Behavioral Adjustment in Children
This review focuses on the impact of parent-child play on children's behavioral adjustment in particular. Behavioral adjustment describes the ability of children to flexibly adjust their own behavior to changing social and emotional situations. This is operationalized best using qualitative or quantitative measures of behavioral problems: the fewer behavioral problems are detected, the better the behavioral adjustment. A common distinction is made between externalizing and internalizing behavioral problems (Achenbach, 1966, 1978; Eisenberg et al., 2001). Externalizing problematic behavior is openly displayed to the external environment, e.g., aggression, impulsivity, hyperactivity, or delinquency (Hinshaw, 1987; Shaw and Gilliom, 2000; Eisenberg et al., 2001; Liu, 2004). Internalizing behavior problems in turn primarily affect the internal world of a person. Examples are reclusiveness, somatic pain as well as anxious, inhibited, or depressive behavior (Eisenberg et al., 2001; Liu, 2004; Liu et al., 2011). Such behavioral problems during childhood and adolescence are frequent and certain combinations of these peculiarities are early warning signs or risk factors for psychiatric illnesses (Achenbach and Ruffle, 2000; Liu, 2004). Externalizing behavior problems are considered the most common type of maladjustment and implicate an increased risk for psychosocial problems and psychiatric illnesses later in life (Campbell et al., 2000). Against this background, it is important to investigate factors that might have a positive impact on behavioral adjustment, e.g., during parent-child play as this is one of the most prevalent types of parent-child interactions in early childhood.
The Association of Play-Related Parenting Behavior With Behavioral Adjustment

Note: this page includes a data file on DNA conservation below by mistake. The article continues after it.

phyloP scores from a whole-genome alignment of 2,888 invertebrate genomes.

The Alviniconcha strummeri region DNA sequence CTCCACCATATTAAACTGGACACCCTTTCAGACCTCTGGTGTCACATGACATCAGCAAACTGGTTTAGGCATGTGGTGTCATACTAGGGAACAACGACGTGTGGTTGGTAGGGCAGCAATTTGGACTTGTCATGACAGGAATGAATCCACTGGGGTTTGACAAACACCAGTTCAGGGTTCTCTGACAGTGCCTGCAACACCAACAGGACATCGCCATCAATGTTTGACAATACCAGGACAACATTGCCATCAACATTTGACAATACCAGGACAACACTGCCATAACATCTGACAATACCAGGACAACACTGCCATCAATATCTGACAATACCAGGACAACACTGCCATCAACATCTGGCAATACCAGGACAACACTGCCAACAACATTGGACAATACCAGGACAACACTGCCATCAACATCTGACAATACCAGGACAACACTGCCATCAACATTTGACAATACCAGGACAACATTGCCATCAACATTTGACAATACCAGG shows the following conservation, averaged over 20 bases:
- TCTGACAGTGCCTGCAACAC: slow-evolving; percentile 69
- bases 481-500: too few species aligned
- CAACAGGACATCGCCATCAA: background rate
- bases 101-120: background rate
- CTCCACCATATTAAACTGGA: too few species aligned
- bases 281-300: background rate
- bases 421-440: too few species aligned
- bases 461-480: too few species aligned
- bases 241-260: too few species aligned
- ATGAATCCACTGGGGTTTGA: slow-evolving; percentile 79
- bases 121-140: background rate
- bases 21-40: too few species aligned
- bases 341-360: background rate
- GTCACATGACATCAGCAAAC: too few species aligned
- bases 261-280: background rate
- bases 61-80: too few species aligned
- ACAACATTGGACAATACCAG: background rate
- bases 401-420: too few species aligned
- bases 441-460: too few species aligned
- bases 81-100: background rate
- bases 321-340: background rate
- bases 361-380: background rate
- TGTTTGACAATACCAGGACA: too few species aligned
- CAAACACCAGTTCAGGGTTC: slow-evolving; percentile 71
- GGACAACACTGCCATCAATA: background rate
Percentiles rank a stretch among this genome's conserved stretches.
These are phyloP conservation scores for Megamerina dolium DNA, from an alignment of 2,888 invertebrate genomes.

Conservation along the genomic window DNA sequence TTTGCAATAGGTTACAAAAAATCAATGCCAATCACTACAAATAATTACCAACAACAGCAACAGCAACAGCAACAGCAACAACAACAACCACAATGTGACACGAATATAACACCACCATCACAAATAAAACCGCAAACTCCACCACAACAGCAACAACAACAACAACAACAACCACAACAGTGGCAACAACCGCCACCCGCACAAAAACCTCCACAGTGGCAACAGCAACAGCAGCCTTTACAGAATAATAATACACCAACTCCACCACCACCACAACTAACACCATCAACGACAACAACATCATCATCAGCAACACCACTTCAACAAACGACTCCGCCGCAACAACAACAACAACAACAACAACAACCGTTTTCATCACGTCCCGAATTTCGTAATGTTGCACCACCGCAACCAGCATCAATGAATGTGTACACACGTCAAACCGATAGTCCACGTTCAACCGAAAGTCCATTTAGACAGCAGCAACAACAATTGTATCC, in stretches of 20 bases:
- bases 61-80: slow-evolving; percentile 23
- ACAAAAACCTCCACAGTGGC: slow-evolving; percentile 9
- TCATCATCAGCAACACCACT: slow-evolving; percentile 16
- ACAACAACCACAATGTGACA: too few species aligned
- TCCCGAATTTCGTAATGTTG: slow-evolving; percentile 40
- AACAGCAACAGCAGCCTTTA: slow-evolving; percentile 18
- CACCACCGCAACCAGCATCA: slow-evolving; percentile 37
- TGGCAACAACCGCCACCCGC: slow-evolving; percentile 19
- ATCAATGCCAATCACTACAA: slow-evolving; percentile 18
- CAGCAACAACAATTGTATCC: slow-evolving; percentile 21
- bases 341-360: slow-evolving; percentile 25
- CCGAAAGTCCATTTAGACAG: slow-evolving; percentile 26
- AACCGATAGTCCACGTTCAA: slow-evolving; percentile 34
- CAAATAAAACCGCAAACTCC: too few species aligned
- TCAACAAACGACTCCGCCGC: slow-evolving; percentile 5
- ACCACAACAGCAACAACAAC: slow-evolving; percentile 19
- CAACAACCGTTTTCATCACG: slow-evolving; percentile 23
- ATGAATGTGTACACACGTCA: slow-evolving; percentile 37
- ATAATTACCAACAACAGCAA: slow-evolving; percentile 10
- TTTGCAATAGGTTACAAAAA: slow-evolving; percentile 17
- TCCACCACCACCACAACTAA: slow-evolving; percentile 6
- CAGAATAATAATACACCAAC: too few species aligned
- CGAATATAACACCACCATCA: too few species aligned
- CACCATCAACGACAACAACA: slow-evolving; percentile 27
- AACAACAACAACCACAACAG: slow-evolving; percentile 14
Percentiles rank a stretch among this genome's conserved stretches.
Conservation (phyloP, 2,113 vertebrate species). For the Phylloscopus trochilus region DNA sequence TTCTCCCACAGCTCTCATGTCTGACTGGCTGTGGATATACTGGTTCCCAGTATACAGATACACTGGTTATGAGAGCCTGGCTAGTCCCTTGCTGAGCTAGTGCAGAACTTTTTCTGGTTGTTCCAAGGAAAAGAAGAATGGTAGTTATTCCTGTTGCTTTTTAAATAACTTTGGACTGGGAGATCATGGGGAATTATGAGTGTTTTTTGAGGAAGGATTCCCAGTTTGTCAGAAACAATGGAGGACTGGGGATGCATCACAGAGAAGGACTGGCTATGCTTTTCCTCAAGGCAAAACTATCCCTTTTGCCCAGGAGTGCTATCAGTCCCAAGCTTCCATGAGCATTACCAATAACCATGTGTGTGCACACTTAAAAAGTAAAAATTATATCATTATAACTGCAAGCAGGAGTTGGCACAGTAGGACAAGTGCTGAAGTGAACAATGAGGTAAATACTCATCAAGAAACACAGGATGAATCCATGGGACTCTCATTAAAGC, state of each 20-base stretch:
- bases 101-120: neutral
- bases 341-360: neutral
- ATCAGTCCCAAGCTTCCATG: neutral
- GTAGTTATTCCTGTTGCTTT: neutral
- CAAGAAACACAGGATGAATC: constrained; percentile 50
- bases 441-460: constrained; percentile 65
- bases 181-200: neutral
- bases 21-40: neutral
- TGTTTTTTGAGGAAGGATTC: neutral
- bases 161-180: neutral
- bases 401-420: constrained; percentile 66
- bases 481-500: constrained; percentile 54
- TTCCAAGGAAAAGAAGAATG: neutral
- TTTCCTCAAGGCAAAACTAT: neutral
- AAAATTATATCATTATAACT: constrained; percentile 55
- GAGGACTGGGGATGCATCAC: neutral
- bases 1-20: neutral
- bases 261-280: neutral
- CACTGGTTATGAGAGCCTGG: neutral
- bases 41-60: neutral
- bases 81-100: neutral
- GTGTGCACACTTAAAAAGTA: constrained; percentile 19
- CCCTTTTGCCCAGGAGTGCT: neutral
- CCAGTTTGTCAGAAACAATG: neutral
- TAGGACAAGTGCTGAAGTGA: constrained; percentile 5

The relationship between parenting behavior in general with child development has been intensely researched in psychology and beyond (Belsky and De Haan, 2011). These studies have revealed a complex picture showing that both parenting behavior, as well as individual facets, such as parental sensitivity and warmth, show distinct and meaningful associations to child development (Deater-Deckard, 2000; Rohner and Britner, 2002; Pinquart, 2016, 2017). A common perspective in this context is the dimensional approach to describe parental behavior according to the two dimensions warmth/responsiveness and control/demandingness. High warmth/responsiveness includes aspects like acceptance, support, and sensitivity whereas low scores on this dimension are observable as rejection, hostility, or insensibility (Maccoby and Martin, 1983). Control/demandingness on the other hand can be divided into behavior/authoritative control, harsh/authoritarian control (verbal and physical punishment as well as intrusiveness), and psychological control (e.g., manipulation) (Barber, 1996; Pinquart, 2017). As one of the most important associations between these behavioral characteristics and child development, it could be found that parenting behavior is particularly related to behavioral adjustment in children (e.g., Haapasalo and Tremblay, 1994; Steinberg et al., 1994; Pettit et al., 1997; Li et al., 2000; Waller et al., 2015; Pinquart, 2017), which is observable as externalizing or internalizing behavior problems as described above. In a meta-analysis by Pinquart (2017), it could be shown that certain dimensions of parenting behavior, such as harsh control, psychological control, as well as permissive and neglectful parenting were strongly associated to high levels of externalizing behavior problems in children. Similarly, parenting behavior, such as parental hostility and rejection and abusive parenting, has been connected to the emergence of internalizing behavior problems in children in a range of studies (McLeod et al., 2007a,b; Yap and Jorm, 2015). Additionally, positive parental behavior, such as high warmth and behavior control, shows small to moderate associations to less behavior problems in children (Pettit et al., 1997; Hoeve et al., 2009; Pinquart, 2017). As mentioned above, these positive parenting behaviors also seem to be reflected in high levels of parental playfulness observed in parent-child play (Lucassen et al., 2011; Kim and Shin, 2014; Han and Lee, 2015; Waller et al., 2015) and a major component of PCIT is to establish warmth and confidence in parenting behavior during parent-child play, using the play-situation as a secure and safe environment for changes in the parent-child relationship (PCIT; Eyberg et al., 1995).